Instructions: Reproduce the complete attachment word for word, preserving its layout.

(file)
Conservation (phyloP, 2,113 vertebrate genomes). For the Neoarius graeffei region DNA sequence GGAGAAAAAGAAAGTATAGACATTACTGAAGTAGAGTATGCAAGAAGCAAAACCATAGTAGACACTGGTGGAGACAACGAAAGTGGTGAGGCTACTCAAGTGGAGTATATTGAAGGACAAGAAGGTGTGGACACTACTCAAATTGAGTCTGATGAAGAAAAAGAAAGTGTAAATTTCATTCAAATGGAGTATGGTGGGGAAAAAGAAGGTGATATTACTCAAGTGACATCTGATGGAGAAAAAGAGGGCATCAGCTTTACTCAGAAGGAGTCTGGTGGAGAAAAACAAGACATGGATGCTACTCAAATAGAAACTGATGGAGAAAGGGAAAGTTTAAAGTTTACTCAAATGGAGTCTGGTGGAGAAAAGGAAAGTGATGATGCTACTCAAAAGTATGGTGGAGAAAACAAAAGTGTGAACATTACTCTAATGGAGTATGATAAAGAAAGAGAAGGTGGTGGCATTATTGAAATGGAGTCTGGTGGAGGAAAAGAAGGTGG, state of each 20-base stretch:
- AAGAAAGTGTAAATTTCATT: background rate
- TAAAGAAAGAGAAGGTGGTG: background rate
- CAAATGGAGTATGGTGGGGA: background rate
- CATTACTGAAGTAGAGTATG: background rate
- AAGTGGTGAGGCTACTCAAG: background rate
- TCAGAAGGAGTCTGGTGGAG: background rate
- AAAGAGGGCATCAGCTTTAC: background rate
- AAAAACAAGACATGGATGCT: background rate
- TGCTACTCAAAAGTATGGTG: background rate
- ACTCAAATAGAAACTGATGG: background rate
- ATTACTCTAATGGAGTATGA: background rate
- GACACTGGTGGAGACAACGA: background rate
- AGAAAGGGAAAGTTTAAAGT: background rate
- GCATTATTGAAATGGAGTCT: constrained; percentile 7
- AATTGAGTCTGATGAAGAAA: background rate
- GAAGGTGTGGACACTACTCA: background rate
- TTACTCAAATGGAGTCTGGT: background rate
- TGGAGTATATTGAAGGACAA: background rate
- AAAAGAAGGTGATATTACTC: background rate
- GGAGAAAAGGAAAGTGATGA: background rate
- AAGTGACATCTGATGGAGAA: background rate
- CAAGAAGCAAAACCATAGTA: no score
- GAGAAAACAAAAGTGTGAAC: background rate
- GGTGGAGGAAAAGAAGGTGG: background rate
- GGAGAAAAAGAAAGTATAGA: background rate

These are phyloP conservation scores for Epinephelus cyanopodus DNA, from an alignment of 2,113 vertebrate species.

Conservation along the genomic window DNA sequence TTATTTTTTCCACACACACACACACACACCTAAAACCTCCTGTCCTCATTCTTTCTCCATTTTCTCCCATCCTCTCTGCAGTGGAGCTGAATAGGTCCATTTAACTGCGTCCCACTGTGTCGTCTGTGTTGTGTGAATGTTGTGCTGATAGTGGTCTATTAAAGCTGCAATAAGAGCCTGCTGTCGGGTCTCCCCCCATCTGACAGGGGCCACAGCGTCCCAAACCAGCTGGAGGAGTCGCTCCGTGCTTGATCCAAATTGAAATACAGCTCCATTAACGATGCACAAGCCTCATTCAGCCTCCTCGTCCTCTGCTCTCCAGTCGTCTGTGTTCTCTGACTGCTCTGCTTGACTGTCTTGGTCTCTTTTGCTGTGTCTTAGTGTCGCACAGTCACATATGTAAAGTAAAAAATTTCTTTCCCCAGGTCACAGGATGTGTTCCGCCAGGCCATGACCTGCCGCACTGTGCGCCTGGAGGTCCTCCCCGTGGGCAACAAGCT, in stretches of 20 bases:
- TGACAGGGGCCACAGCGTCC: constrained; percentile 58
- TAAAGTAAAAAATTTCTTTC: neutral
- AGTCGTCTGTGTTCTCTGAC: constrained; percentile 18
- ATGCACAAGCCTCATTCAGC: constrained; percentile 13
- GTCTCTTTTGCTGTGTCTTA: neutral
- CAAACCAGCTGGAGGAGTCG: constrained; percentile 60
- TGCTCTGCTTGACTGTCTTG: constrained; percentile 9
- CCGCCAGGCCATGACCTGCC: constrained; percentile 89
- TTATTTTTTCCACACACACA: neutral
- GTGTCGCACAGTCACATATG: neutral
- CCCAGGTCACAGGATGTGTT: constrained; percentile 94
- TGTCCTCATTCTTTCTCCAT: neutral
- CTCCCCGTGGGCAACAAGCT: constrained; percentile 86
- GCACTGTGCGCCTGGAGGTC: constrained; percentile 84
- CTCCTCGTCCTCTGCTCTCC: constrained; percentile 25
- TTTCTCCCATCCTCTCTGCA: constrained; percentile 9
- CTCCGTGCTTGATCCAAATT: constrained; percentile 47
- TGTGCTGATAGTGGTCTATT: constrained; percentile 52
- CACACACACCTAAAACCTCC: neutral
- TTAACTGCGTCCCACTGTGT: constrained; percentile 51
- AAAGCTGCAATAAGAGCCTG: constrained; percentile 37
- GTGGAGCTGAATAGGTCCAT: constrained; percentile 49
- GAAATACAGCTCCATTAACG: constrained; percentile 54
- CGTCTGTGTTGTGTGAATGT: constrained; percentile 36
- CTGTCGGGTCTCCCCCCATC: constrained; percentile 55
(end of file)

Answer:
Conservation (phyloP, 2,113 vertebrate genomes). For the Neoarius graeffei region DNA sequence GGAGAAAAAGAAAGTATAGACATTACTGAAGTAGAGTATGCAAGAAGCAAAACCATAGTAGACACTGGTGGAGACAACGAAAGTGGTGAGGCTACTCAAGTGGAGTATATTGAAGGACAAGAAGGTGTGGACACTACTCAAATTGAGTCTGATGAAGAAAAAGAAAGTGTAAATTTCATTCAAATGGAGTATGGTGGGGAAAAAGAAGGTGATATTACTCAAGTGACATCTGATGGAGAAAAAGAGGGCATCAGCTTTACTCAGAAGGAGTCTGGTGGAGAAAAACAAGACATGGATGCTACTCAAATAGAAACTGATGGAGAAAGGGAAAGTTTAAAGTTTACTCAAATGGAGTCTGGTGGAGAAAAGGAAAGTGATGATGCTACTCAAAAGTATGGTGGAGAAAACAAAAGTGTGAACATTACTCTAATGGAGTATGATAAAGAAAGAGAAGGTGGTGGCATTATTGAAATGGAGTCTGGTGGAGGAAAAGAAGGTGG, state of each 20-base stretch:
- AAGAAAGTGTAAATTTCATT: background rate
- TAAAGAAAGAGAAGGTGGTG: background rate
- CAAATGGAGTATGGTGGGGA: background rate
- CATTACTGAAGTAGAGTATG: background rate
- AAGTGGTGAGGCTACTCAAG: background rate
- TCAGAAGGAGTCTGGTGGAG: background rate
- AAAGAGGGCATCAGCTTTAC: background rate
- AAAAACAAGACATGGATGCT: background rate
- TGCTACTCAAAAGTATGGTG: background rate
- ACTCAAATAGAAACTGATGG: background rate
- ATTACTCTAATGGAGTATGA: background rate
- GACACTGGTGGAGACAACGA: background rate
- AGAAAGGGAAAGTTTAAAGT: background rate
- GCATTATTGAAATGGAGTCT: constrained; percentile 7
- AATTGAGTCTGATGAAGAAA: background rate
- GAAGGTGTGGACACTACTCA: background rate
- TTACTCAAATGGAGTCTGGT: background rate
- TGGAGTATATTGAAGGACAA: background rate
- AAAAGAAGGTGATATTACTC: background rate
- GGAGAAAAGGAAAGTGATGA: background rate
- AAGTGACATCTGATGGAGAA: background rate
- CAAGAAGCAAAACCATAGTA: no score
- GAGAAAACAAAAGTGTGAAC: background rate
- GGTGGAGGAAAAGAAGGTGG: background rate
- GGAGAAAAAGAAAGTATAGA: background rate

These are phyloP conservation scores for Epinephelus cyanopodus DNA, from an alignment of 2,113 vertebrate species.

Conservation along the genomic window DNA sequence TTATTTTTTCCACACACACACACACACACCTAAAACCTCCTGTCCTCATTCTTTCTCCATTTTCTCCCATCCTCTCTGCAGTGGAGCTGAATAGGTCCATTTAACTGCGTCCCACTGTGTCGTCTGTGTTGTGTGAATGTTGTGCTGATAGTGGTCTATTAAAGCTGCAATAAGAGCCTGCTGTCGGGTCTCCCCCCATCTGACAGGGGCCACAGCGTCCCAAACCAGCTGGAGGAGTCGCTCCGTGCTTGATCCAAATTGAAATACAGCTCCATTAACGATGCACAAGCCTCATTCAGCCTCCTCGTCCTCTGCTCTCCAGTCGTCTGTGTTCTCTGACTGCTCTGCTTGACTGTCTTGGTCTCTTTTGCTGTGTCTTAGTGTCGCACAGTCACATATGTAAAGTAAAAAATTTCTTTCCCCAGGTCACAGGATGTGTTCCGCCAGGCCATGACCTGCCGCACTGTGCGCCTGGAGGTCCTCCCCGTGGGCAACAAGCT, in stretches of 20 bases:
- TGACAGGGGCCACAGCGTCC: constrained; percentile 58
- TAAAGTAAAAAATTTCTTTC: neutral
- AGTCGTCTGTGTTCTCTGAC: constrained; percentile 18
- ATGCACAAGCCTCATTCAGC: constrained; percentile 13
- GTCTCTTTTGCTGTGTCTTA: neutral
- CAAACCAGCTGGAGGAGTCG: constrained; percentile 60
- TGCTCTGCTTGACTGTCTTG: constrained; percentile 9
- CCGCCAGGCCATGACCTGCC: constrained; percentile 89
- TTATTTTTTCCACACACACA: neutral
- GTGTCGCACAGTCACATATG: neutral
- CCCAGGTCACAGGATGTGTT: constrained; percentile 94
- TGTCCTCATTCTTTCTCCAT: neutral
- CTCCCCGTGGGCAACAAGCT: constrained; percentile 86
- GCACTGTGCGCCTGGAGGTC: constrained; percentile 84
- CTCCTCGTCCTCTGCTCTCC: constrained; percentile 25
- TTTCTCCCATCCTCTCTGCA: constrained; percentile 9
- CTCCGTGCTTGATCCAAATT: constrained; percentile 47
- TGTGCTGATAGTGGTCTATT: constrained; percentile 52
- CACACACACCTAAAACCTCC: neutral
- TTAACTGCGTCCCACTGTGT: constrained; percentile 51
- AAAGCTGCAATAAGAGCCTG: constrained; percentile 37
- GTGGAGCTGAATAGGTCCAT: constrained; percentile 49
- GAAATACAGCTCCATTAACG: constrained; percentile 54
- CGTCTGTGTTGTGTGAATGT: constrained; percentile 36
- CTGTCGGGTCTCCCCCCATC: constrained; percentile 55